Former journalist Stephen Glass has lost an appeal before the California Supreme Court to practice law in California. Glass fabricated dozens of stories for the New Republic and other publications in 1998 before being discovered.
Glass has since studied law and taken the bar exam in New York and California. He was denied the right to practice law in New York for ethical and moral reasons, and the California court has reaffirmed the decision, siding with the State Bar.
Glass’s lawyers claim he has be rehabilitated, citing years of work as a paralegal, a steady relationship, and votes of confidence from his psychiatrists, employer, and even his former New Republic editor as proof that he has changed.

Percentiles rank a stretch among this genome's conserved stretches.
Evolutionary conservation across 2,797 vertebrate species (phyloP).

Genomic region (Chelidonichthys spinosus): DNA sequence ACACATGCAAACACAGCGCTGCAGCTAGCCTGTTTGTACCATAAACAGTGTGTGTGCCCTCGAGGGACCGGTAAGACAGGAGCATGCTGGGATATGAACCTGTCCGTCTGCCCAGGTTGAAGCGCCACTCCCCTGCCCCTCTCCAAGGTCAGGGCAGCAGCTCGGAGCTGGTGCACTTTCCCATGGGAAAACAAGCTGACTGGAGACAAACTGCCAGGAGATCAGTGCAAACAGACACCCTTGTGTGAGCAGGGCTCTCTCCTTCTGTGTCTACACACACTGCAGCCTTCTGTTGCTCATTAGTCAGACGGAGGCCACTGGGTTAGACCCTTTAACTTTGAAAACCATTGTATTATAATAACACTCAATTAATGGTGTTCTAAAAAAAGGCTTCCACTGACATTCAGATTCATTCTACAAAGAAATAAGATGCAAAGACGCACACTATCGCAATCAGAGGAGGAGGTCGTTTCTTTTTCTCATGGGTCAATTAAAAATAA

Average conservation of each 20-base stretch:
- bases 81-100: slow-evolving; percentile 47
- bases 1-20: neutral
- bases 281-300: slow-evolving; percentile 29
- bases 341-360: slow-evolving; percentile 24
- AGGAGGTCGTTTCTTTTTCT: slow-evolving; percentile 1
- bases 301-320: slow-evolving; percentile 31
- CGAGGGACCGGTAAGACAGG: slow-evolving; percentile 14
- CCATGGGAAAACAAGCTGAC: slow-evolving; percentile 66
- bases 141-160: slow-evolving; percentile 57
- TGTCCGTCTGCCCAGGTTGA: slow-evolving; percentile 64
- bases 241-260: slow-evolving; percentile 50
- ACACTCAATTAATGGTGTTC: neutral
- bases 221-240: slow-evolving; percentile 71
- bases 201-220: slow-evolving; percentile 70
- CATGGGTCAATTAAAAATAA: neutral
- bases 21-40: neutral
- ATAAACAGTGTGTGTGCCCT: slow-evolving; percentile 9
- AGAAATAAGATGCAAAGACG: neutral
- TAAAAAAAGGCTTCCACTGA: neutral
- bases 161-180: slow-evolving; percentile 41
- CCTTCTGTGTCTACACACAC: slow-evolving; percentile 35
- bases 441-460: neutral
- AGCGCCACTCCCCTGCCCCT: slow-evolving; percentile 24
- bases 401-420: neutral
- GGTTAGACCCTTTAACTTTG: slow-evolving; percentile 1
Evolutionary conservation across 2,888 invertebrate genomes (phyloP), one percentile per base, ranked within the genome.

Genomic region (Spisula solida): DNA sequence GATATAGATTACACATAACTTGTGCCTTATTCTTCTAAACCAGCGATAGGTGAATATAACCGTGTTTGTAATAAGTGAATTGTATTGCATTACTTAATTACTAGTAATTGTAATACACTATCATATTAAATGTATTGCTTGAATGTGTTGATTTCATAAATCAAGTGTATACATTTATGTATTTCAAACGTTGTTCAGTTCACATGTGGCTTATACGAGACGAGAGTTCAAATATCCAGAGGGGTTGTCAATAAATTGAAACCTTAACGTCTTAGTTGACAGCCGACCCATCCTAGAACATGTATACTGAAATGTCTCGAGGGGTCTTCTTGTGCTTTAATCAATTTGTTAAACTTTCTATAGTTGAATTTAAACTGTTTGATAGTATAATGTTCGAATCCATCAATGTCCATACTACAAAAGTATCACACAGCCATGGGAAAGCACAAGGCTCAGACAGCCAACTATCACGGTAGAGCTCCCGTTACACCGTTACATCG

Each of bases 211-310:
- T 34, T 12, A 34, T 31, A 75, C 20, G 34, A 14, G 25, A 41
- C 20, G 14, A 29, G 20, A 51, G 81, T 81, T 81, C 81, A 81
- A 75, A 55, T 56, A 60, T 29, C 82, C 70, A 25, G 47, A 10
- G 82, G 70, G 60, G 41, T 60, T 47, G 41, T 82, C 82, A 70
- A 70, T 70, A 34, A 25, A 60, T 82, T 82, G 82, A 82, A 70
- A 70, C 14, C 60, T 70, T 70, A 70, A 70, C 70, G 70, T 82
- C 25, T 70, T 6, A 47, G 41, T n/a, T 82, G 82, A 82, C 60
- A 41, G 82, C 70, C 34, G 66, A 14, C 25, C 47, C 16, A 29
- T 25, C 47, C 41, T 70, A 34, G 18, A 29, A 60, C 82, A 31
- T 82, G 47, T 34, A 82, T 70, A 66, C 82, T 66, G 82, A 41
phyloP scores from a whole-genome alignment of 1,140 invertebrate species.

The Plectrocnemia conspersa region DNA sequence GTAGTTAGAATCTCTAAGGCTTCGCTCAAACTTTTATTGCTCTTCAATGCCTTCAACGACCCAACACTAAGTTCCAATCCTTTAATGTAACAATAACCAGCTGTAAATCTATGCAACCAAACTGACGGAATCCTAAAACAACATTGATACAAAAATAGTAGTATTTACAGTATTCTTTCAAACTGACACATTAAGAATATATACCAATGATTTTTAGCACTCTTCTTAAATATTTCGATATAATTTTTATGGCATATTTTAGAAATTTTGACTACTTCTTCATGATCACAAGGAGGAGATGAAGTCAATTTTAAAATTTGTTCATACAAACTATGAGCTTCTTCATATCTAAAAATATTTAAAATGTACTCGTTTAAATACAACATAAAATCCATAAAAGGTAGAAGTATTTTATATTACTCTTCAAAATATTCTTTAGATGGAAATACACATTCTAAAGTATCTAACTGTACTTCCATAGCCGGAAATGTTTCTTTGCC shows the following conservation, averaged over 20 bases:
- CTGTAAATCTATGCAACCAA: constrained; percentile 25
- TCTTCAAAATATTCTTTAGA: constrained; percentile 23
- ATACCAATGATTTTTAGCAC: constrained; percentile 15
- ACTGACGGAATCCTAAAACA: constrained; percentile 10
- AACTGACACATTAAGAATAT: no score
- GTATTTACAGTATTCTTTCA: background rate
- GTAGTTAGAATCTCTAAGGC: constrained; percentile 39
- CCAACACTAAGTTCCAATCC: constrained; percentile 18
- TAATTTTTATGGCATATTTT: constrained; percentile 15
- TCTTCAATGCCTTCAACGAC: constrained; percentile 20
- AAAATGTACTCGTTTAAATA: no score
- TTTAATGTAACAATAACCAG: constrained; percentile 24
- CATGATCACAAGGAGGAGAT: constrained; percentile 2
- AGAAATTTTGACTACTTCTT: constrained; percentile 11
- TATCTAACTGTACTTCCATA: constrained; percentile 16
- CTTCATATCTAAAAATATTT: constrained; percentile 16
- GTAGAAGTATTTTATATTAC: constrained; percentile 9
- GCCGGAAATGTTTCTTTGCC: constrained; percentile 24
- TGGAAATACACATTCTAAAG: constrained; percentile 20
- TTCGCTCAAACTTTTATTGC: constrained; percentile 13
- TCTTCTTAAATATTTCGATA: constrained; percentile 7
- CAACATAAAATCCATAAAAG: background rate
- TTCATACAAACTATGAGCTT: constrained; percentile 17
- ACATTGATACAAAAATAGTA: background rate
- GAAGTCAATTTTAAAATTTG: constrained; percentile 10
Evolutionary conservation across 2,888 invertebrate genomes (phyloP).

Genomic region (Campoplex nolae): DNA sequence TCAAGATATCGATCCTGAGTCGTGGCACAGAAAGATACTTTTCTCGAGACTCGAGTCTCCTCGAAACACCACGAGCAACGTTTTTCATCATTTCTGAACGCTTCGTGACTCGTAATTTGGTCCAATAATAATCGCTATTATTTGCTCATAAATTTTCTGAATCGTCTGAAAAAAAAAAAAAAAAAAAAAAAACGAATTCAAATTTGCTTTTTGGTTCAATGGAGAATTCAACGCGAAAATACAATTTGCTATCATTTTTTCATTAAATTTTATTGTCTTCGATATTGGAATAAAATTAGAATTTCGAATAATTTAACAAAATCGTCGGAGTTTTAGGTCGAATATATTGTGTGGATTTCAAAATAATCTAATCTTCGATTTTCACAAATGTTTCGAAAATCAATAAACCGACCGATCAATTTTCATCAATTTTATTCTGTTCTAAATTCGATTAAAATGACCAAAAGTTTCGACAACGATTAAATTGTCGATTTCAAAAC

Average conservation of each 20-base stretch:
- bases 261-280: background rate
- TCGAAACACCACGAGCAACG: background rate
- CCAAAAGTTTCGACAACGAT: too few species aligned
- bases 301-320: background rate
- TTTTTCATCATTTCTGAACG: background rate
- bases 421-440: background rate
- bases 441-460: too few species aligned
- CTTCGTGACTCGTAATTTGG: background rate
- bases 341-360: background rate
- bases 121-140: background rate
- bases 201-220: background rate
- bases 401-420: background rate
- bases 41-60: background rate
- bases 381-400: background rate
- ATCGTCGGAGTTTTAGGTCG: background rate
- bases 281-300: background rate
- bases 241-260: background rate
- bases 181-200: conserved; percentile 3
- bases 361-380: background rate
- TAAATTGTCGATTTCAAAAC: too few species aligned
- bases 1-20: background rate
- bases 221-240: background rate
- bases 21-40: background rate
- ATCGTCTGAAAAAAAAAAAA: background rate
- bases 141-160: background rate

Can former liars be redeemed? In the world of business and legal ethics, has Glass crossed a line? What compels people to falsify information and cheat in their professional lives?
Scott Wiltermuth, Assistant Professor of Management and Organization, USC Marshall School of Business